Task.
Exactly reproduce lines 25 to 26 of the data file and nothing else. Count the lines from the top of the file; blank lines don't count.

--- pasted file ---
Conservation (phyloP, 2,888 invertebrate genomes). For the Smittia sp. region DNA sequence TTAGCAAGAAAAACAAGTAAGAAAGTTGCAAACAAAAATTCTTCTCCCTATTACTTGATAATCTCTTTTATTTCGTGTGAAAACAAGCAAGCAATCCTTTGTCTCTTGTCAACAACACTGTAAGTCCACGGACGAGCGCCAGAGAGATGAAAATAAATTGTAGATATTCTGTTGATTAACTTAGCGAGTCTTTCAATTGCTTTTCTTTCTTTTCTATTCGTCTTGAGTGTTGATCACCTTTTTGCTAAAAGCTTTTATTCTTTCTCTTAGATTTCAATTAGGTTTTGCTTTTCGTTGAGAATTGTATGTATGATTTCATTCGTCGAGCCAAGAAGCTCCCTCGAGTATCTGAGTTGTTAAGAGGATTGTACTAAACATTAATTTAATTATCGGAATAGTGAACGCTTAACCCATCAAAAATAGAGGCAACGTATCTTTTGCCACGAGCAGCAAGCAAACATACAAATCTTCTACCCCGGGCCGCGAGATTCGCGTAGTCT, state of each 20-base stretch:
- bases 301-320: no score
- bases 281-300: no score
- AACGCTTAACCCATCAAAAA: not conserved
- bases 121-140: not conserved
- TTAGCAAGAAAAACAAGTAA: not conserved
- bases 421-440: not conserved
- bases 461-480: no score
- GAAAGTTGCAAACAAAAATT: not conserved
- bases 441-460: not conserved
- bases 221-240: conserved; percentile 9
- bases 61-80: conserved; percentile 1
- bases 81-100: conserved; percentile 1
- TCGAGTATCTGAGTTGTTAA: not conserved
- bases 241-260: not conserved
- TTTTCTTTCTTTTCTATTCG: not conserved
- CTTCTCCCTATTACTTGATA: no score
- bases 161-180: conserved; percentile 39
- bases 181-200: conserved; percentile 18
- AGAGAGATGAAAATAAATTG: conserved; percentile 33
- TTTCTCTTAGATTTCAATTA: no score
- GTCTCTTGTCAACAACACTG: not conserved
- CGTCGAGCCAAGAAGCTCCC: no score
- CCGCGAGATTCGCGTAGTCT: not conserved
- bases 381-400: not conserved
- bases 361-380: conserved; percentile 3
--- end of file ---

- bases 381-400: not conserved
- bases 361-380: conserved; percentile 3